Will Putin Deploy Tactical Nuclear Weapons?
Over the last week, Putin has apparently began threatening the use of smaller, so-called tactical nuclear weapons to defend his newly, and obviously falsely, annexed territory. This has, understandably, caused more than a fair bit of speculation that has reached the level of outright panic in some circles.
I think that the use of tactical nuclear weapons is exceedingly unlikely for two reasons.
First is that Russia is not a totalitarian state with a single leader who has a cult of personality that allows him to do as he pleases. Putin has a lot of the power in Russia to be sure, but the country, practically, is run by several dozen oligarchs who control various industries and number among the wealthiest individuals on the planet.
Already, the war with Ukraine has meant worse sanctions than Russia has faced since it was the Soviet Union, and, perhaps worse for the oligarchs, more international focus on their financial dealings than ever before. If for no other reason than the oligarchs want to resume their normal lives of making billions of dollars, they would not likely allow Putin to make the decision to use a tactical nuclear weapon since it would, at the very least, make Russia a pariah on a global scale.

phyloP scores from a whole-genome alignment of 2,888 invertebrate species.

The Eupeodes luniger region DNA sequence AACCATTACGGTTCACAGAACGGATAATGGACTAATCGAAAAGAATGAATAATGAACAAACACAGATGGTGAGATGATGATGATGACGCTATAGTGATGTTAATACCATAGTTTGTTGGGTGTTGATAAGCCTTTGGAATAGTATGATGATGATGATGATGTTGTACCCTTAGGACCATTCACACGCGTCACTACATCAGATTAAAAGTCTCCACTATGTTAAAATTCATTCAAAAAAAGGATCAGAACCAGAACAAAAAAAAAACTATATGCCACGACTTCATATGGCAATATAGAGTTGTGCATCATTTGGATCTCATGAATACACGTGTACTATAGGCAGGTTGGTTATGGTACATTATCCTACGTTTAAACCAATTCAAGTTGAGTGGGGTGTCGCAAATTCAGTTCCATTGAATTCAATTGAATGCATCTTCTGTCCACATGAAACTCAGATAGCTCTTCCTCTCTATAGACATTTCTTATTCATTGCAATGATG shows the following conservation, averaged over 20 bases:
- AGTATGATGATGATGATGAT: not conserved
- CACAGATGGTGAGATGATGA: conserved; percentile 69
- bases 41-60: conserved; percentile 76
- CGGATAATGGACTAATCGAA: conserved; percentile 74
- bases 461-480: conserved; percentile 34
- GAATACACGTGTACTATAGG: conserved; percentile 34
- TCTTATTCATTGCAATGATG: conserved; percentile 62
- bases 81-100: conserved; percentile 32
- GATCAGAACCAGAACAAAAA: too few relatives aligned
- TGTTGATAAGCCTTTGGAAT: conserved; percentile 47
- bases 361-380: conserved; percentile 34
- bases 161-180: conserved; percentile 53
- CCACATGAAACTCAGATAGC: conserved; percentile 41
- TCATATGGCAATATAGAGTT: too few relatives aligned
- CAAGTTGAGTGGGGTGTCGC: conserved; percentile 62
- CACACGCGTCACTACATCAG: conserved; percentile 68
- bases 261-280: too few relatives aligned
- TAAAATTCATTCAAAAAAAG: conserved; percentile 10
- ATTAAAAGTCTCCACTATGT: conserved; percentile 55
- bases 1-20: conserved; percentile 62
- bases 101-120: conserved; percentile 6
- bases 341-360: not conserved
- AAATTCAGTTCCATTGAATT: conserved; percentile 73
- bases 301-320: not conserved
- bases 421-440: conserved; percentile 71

Secondly, despite all of the rhetoric, ideology, and nastiness going on between nations within the context of the conflict, I still think that Russia behaves somewhat rationally in regard to its own survival. As we have seen, Russian military capabilities are severely limited and they seem, if anything, to be losing ground to a much smaller country.
If Russia were to use a nuclear weapon of any size, this would more or less envoke the very reason for NATO’s creation, and then it is likely that, at the very least, the full might of the German, French, Czech, Belgian, and a dozen other airforces would be brought to bear against the already weakened Russian forces. This would result in not only a loss of the annexed territories but likely the war as a whole and possibly a violent end to the Putin Regime.
Nothing that I have said here is groundbreaking, nor does it require a crystal ball: it is my estimation that Russia is fully aware that they are caught in a corner, and much of its current rhetoric is a hollow attempt to drum up national pride at home to spur faltering recruitment numbers.
They hope, as far as I can tell, that Ukraine will tire of the attrition before Russia does. Though I do not see that as a likely outcome, I do think it means that this war will not end by nuclear means. What remains to be seen, though, is whether or not Russia can be considered a rational actor.